Pelosi asks military to keep Trump from nuclear codes
WASHINGTON - House Speaker Nancy Pelosi asked the nation’s top military officer about preventing an “unhinged” President Donald Trump from initiating a nuclear strike - something he has the sole authority to do.
In a letter to fellow Democrats released Friday, Pelosi said she spoke to Gen. Mark Milley, chairman of the Joint Chiefs of Staff, about “available precautions for preventing an unstable president from initiating military hostilities or accessing the launch codes and ordering a nuclear strike.”
In a subsequent statement, Joint Chiefs spokesman Dave Butler said only that Pelosi initiated the call with the chairman and “he answered her questions regarding the process of nuclear command authority.”
The extraordinary request came as Pelosi and Senate Democratic leader Chuck Schumer are calling on Vice President Mike Pence to invoke the 25th Amendment to have the Cabinet remove Trump from office over his encouragement of the mob that stormed the U.S. Capitol on Wednesday.
“The situation of this unhinged President could not be more dangerous, and we must do everything that we can to protect the American people from his unbalanced assault on our country and our democracy,” Pelosi said in the letter.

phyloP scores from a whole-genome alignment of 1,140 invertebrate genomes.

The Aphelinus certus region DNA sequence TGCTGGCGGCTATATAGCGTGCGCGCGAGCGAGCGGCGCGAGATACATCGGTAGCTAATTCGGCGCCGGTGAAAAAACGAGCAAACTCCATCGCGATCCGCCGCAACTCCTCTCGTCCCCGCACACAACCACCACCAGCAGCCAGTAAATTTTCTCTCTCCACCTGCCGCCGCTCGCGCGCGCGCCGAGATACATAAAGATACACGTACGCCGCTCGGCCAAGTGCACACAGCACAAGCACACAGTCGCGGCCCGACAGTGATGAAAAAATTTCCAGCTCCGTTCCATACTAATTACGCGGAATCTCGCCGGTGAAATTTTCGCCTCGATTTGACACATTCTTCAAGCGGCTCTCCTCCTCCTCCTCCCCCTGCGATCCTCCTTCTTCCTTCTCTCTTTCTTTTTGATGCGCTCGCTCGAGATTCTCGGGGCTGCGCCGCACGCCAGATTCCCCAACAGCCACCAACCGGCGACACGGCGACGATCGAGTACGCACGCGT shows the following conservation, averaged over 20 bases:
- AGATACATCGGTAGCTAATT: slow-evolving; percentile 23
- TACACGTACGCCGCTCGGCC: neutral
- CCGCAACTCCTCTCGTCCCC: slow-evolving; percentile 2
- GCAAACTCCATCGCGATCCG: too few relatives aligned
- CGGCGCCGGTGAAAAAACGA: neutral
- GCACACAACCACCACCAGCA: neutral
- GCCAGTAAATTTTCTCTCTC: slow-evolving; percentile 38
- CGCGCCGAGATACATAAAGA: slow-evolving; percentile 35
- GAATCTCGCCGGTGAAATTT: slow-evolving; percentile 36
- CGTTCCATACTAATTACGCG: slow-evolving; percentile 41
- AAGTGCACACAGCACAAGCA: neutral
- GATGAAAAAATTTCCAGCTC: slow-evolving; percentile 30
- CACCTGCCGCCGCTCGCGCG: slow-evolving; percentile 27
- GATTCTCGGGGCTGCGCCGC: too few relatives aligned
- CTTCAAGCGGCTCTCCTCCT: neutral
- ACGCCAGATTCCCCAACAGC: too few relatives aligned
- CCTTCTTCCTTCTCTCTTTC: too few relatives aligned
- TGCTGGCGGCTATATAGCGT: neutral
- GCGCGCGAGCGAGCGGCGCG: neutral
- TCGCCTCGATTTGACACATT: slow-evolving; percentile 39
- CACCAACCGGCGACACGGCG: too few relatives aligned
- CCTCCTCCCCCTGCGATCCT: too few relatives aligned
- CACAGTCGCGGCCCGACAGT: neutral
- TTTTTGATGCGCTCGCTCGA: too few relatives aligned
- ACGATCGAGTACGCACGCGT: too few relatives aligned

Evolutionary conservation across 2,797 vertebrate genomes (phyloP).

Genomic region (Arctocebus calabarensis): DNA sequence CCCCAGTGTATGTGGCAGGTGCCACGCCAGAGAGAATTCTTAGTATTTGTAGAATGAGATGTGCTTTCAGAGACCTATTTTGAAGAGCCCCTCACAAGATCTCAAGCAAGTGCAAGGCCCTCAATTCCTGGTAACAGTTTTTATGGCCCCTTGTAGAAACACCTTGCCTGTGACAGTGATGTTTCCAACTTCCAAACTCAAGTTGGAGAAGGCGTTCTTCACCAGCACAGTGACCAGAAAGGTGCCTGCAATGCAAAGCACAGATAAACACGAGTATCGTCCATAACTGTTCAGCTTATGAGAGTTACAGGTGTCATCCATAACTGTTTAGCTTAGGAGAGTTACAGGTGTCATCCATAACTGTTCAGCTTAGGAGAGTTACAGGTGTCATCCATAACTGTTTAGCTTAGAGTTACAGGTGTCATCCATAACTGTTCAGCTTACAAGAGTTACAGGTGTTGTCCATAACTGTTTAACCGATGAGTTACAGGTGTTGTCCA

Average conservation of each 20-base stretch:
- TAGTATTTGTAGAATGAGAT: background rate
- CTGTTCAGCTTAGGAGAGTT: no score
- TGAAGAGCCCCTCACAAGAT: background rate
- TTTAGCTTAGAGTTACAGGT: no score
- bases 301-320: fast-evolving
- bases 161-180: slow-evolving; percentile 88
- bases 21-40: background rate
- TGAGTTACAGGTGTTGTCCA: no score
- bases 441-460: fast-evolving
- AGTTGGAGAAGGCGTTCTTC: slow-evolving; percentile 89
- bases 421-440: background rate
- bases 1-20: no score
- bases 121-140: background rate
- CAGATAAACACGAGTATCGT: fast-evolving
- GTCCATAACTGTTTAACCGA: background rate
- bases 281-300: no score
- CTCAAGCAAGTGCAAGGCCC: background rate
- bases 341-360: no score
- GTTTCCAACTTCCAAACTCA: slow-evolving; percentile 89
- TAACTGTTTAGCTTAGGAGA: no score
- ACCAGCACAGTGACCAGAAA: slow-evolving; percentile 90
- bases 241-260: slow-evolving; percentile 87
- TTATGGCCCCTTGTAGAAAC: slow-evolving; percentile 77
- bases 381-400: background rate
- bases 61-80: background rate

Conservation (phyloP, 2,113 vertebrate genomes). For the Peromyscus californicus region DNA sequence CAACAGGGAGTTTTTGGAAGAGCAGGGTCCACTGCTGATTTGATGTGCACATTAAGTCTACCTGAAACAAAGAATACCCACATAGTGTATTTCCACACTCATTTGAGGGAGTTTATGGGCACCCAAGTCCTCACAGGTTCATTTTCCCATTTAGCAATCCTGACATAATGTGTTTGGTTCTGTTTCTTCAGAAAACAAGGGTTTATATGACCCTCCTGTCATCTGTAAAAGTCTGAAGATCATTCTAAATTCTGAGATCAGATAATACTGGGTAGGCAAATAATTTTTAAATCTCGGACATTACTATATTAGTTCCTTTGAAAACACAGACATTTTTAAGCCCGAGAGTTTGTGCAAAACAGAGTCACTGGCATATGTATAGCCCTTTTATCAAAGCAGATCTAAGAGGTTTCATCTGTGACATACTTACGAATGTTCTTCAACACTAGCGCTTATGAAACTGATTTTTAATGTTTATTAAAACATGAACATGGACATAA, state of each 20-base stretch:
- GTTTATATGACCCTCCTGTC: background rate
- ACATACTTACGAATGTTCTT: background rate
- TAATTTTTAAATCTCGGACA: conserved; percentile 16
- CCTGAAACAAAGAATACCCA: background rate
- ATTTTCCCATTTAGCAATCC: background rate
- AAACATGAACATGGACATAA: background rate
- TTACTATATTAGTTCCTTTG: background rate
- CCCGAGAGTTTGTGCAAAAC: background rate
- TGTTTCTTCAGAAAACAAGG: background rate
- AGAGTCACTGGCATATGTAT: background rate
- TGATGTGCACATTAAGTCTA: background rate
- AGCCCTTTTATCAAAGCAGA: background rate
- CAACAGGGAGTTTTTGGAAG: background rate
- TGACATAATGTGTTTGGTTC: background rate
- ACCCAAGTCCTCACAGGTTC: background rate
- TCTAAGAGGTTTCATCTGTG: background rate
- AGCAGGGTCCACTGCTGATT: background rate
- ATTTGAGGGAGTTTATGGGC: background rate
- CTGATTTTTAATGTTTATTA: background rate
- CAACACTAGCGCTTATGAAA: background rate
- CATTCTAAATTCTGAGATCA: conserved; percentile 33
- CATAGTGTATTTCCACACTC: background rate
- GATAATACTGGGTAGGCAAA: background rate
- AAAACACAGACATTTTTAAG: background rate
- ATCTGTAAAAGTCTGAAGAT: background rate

Like any commander in chief, Trump’s power is clear: He has the sole authority to use nuclear weapons. The Pentagon must comply with his orders, and under a worst-case scenario, it would take only about five minutes between the president’s decisions and intercontinental ballistic missiles blasting out of their silos.
According to the Federation of American Scientists, Trump’s authority is “inherent in his constitutional role as Commander in Chief.” Military officers could refuse to comply with what they believe is an illegal order and there have been efforts in the past to limit the president’s powers, but Congress currently has no authority to override him.
Pelosi’s letter also cited the broader possibility of Trump “initiating military hostilities” before he leaves offices on Jan. 20. In the last year, House Democrats have sought to limit his ability to launch an attack against Iran, and the president’s critics have expressed increasing concern as tensions have risen in recent weeks that Trump would direct the military to carry out a military strike against the regime in Tehran.
In her letter, Pelosi also urged congressional Republicans to urge Trump to depart office immediately.
“Nearly fifty years ago, after years of enabling their rogue President, Republicans in Congress finally told President Nixon that it was time to go,” Pelosi wrote, referring to the late Sen. Barry Goldwater of Arizona and others.
She said that if Trump doesn’t leave office, the House may move to impeach him again. In a conference call Friday with House Democrats, Pelosi said Trump is a dangerous man and that moving forward with impeachment could encourage his advisers to get him to resign.